It prompts a personal reckoning that was just beautifully played. Jaime goes to leave in the middle of the night, but Brienne catches him. She pleads with him to stay, that he’s not the same as his sister, that he’s a good man. But how can he be? Jaime lists his litany of crimes, all done for Cersei. “She’s hateful… and so am I.” This was not a declaration of love for Cersei, but a self-esteem imploding. Jaime realises he has yet to atone for his own crimes, not to mention his sister’s.
He rides off, once again to the fight. Brienne is left in tears. She has always been a vulnerable character; there’s always been hurt just behind her eyes. The beauty of her character has been in the way she suppresses that vulnerability, that deep desire to be accepted for who she is. Finally she let herself be real with someone, but it could not last. I thought it was a terrific moment, and leaves us with many options in coming episodes - Jaime dies killing Cersei, Brienne going after him, they both die, they both survive. I am more invested in them now than ever before.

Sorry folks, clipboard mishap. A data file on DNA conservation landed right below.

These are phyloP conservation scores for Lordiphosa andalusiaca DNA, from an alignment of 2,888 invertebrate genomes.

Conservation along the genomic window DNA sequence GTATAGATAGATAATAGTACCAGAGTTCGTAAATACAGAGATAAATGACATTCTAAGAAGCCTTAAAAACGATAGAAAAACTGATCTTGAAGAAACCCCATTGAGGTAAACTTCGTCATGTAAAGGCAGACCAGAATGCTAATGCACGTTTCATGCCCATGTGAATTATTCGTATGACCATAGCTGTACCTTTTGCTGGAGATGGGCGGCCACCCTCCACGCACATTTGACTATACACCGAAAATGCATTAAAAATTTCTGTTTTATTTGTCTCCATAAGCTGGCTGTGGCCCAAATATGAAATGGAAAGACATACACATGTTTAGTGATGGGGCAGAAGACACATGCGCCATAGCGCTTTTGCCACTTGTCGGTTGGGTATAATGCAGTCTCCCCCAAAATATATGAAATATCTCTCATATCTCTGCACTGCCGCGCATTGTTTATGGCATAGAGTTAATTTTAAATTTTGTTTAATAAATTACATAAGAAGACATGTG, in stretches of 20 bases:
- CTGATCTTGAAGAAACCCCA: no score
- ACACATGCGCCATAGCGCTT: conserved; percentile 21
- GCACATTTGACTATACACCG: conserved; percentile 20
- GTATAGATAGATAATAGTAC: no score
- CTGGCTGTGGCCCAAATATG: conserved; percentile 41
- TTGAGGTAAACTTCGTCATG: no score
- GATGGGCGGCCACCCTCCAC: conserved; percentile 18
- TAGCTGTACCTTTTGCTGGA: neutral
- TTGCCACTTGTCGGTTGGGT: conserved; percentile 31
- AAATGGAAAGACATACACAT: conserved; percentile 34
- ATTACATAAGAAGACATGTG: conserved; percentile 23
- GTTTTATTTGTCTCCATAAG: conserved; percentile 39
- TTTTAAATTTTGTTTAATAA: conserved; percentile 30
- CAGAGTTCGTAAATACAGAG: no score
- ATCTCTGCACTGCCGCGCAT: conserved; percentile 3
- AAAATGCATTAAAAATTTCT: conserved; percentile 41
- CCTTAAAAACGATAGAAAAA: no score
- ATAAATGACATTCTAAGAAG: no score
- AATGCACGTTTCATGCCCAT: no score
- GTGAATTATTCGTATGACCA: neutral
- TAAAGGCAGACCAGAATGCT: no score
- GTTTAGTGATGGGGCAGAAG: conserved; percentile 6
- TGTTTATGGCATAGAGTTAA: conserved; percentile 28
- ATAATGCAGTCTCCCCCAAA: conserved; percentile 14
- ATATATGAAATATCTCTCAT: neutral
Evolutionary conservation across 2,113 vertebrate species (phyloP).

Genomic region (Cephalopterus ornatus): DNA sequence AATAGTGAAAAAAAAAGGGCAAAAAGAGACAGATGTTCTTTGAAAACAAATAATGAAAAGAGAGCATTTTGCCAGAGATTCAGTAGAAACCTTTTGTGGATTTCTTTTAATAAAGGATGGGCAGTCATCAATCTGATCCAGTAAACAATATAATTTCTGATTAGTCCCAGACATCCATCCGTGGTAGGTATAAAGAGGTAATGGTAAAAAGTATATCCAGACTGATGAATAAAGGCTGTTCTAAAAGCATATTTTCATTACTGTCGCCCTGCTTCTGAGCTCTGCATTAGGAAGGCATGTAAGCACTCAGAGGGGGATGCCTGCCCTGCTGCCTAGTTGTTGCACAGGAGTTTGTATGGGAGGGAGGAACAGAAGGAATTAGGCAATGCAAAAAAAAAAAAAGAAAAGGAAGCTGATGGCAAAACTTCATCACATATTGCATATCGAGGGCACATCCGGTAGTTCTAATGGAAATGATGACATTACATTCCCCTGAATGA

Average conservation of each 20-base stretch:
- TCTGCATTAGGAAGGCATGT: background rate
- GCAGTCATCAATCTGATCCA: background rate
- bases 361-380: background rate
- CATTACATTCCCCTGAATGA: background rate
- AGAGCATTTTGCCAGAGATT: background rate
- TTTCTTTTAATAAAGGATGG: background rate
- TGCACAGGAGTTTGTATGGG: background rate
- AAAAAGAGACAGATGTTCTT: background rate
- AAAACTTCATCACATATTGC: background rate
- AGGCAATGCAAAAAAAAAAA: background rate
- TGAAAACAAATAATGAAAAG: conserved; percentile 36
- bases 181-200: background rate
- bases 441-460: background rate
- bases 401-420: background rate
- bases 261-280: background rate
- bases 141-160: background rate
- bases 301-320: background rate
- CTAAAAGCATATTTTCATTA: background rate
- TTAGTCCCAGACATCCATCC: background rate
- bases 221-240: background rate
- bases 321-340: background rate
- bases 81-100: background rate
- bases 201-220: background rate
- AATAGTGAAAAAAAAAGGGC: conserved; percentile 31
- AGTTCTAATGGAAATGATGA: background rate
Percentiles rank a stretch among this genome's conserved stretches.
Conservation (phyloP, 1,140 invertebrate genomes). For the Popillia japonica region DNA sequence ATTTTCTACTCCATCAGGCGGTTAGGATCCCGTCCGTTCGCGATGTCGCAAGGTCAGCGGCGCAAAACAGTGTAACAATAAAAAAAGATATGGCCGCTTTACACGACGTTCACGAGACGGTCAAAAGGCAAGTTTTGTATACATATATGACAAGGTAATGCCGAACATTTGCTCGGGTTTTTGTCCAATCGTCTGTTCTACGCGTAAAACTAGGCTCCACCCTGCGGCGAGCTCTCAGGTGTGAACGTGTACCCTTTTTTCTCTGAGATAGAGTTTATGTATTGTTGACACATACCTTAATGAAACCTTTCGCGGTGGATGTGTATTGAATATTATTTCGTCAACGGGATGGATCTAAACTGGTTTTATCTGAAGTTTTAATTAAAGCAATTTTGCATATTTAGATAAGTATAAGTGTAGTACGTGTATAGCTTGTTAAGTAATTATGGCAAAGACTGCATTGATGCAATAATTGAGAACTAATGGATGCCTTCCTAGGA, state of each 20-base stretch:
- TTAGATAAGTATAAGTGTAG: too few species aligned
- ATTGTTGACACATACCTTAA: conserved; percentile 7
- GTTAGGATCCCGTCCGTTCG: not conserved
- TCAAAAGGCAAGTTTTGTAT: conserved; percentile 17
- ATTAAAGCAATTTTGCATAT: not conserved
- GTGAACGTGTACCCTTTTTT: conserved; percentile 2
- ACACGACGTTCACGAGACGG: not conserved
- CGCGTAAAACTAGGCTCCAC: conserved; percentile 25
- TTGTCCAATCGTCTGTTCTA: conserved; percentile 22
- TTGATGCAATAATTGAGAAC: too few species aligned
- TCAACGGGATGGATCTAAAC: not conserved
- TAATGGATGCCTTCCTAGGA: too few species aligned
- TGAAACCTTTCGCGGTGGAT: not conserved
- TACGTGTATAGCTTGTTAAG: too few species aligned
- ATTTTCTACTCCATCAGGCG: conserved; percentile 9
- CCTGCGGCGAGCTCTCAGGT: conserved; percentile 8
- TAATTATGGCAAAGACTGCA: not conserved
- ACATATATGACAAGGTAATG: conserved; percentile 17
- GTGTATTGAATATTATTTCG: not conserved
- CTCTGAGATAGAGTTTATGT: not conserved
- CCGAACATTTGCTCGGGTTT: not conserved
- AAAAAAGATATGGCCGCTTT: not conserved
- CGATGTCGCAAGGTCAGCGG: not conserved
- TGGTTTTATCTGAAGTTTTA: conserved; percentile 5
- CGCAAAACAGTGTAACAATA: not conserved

Also - Pod totally got picked up by two sexy girls for sexy times. The legend grows...
Zing! Best Lines
Tormund keeping it real:
Jon: Vomiting isn’t celebrating.
Tormund: Yes it is.
...and Varys and Tyrion bringing home some political realness:
Varys: She doesn’t like to have her authority questioned.
Tyrion: Something she has in common with every monarch who ever lived.
Varys: I worry about her state of mind.
Tyrion: We are her advisers. Worrying about her state of mind is our job.
Missandei’s death was brutal and shocking, if not unexpected. That Zombie Mountain has it coming BAD.